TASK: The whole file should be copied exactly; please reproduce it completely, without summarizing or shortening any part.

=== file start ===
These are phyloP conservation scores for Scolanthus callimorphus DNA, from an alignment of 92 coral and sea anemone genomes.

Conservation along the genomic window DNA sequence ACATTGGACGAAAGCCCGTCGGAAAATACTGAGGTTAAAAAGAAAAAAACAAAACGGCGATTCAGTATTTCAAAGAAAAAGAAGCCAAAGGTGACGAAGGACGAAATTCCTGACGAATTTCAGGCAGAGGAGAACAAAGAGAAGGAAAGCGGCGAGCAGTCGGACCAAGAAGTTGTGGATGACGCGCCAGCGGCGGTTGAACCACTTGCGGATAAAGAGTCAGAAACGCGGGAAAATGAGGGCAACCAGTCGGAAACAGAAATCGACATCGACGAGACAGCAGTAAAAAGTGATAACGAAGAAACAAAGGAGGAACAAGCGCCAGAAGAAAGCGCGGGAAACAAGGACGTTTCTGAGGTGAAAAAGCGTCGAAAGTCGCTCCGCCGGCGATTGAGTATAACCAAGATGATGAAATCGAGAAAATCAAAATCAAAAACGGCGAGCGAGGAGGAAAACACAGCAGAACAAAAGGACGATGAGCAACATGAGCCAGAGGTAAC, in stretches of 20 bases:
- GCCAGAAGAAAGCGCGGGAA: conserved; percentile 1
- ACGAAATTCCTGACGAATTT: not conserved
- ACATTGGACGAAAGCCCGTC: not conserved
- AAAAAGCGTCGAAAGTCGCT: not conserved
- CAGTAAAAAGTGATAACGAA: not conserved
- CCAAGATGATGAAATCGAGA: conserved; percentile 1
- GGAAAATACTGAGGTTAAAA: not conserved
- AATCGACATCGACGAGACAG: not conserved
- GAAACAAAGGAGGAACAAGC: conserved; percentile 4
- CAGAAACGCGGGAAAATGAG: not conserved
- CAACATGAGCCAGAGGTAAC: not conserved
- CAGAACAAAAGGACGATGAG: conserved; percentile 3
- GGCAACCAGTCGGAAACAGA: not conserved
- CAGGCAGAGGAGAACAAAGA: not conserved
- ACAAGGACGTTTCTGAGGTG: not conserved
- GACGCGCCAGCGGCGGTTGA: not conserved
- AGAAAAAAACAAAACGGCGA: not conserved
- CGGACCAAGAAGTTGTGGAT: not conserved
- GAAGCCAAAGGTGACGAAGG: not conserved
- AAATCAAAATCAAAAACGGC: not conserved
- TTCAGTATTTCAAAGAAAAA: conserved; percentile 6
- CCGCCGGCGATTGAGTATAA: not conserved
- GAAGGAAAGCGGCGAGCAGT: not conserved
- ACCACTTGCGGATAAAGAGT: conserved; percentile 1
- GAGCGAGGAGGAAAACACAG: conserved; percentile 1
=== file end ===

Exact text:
These are phyloP conservation scores for Scolanthus callimorphus DNA, from an alignment of 92 coral and sea anemone genomes.

Conservation along the genomic window DNA sequence ACATTGGACGAAAGCCCGTCGGAAAATACTGAGGTTAAAAAGAAAAAAACAAAACGGCGATTCAGTATTTCAAAGAAAAAGAAGCCAAAGGTGACGAAGGACGAAATTCCTGACGAATTTCAGGCAGAGGAGAACAAAGAGAAGGAAAGCGGCGAGCAGTCGGACCAAGAAGTTGTGGATGACGCGCCAGCGGCGGTTGAACCACTTGCGGATAAAGAGTCAGAAACGCGGGAAAATGAGGGCAACCAGTCGGAAACAGAAATCGACATCGACGAGACAGCAGTAAAAAGTGATAACGAAGAAACAAAGGAGGAACAAGCGCCAGAAGAAAGCGCGGGAAACAAGGACGTTTCTGAGGTGAAAAAGCGTCGAAAGTCGCTCCGCCGGCGATTGAGTATAACCAAGATGATGAAATCGAGAAAATCAAAATCAAAAACGGCGAGCGAGGAGGAAAACACAGCAGAACAAAAGGACGATGAGCAACATGAGCCAGAGGTAAC, in stretches of 20 bases:
- GCCAGAAGAAAGCGCGGGAA: conserved; percentile 1
- ACGAAATTCCTGACGAATTT: not conserved
- ACATTGGACGAAAGCCCGTC: not conserved
- AAAAAGCGTCGAAAGTCGCT: not conserved
- CAGTAAAAAGTGATAACGAA: not conserved
- CCAAGATGATGAAATCGAGA: conserved; percentile 1
- GGAAAATACTGAGGTTAAAA: not conserved
- AATCGACATCGACGAGACAG: not conserved
- GAAACAAAGGAGGAACAAGC: conserved; percentile 4
- CAGAAACGCGGGAAAATGAG: not conserved
- CAACATGAGCCAGAGGTAAC: not conserved
- CAGAACAAAAGGACGATGAG: conserved; percentile 3
- GGCAACCAGTCGGAAACAGA: not conserved
- CAGGCAGAGGAGAACAAAGA: not conserved
- ACAAGGACGTTTCTGAGGTG: not conserved
- GACGCGCCAGCGGCGGTTGA: not conserved
- AGAAAAAAACAAAACGGCGA: not conserved
- CGGACCAAGAAGTTGTGGAT: not conserved
- GAAGCCAAAGGTGACGAAGG: not conserved
- AAATCAAAATCAAAAACGGC: not conserved
- TTCAGTATTTCAAAGAAAAA: conserved; percentile 6
- CCGCCGGCGATTGAGTATAA: not conserved
- GAAGGAAAGCGGCGAGCAGT: not conserved
- ACCACTTGCGGATAAAGAGT: conserved; percentile 1
- GAGCGAGGAGGAAAACACAG: conserved; percentile 1